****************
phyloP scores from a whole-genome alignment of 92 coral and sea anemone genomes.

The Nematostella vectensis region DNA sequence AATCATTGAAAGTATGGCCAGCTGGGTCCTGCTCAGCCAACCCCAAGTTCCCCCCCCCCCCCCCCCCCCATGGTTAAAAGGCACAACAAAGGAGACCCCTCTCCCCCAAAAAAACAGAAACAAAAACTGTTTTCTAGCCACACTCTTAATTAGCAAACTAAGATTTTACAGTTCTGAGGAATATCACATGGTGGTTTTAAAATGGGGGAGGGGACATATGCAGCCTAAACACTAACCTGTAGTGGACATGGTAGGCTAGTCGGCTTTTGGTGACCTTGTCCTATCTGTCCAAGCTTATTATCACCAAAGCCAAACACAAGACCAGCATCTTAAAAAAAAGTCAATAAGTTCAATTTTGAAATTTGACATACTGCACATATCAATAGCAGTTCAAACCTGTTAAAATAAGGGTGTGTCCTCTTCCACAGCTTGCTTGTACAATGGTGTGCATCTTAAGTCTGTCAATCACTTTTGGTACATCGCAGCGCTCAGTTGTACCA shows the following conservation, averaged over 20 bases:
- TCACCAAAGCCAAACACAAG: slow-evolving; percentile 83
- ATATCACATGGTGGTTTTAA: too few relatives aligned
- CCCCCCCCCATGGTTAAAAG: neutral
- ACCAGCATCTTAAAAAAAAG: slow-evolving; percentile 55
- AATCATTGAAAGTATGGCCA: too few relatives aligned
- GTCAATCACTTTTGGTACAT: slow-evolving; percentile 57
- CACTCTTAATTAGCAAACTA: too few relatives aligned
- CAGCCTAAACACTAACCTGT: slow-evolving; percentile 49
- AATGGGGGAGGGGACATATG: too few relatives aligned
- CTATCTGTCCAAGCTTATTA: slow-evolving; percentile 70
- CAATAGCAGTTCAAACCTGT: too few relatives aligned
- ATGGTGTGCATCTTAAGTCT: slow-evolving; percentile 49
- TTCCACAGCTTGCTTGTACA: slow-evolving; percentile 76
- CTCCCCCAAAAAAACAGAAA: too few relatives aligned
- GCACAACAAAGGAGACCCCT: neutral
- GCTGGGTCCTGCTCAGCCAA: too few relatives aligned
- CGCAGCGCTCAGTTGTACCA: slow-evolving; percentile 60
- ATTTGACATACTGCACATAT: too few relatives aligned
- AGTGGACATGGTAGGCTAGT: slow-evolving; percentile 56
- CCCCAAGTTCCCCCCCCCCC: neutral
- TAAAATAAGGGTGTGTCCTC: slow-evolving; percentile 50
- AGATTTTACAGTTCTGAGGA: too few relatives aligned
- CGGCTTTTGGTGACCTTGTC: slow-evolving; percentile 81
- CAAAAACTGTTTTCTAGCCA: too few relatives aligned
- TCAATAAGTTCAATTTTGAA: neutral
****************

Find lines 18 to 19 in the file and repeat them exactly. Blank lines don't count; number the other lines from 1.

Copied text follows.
- GCTGGGTCCTGCTCAGCCAA: too few relatives aligned
- CGCAGCGCTCAGTTGTACCA: slow-evolving; percentile 60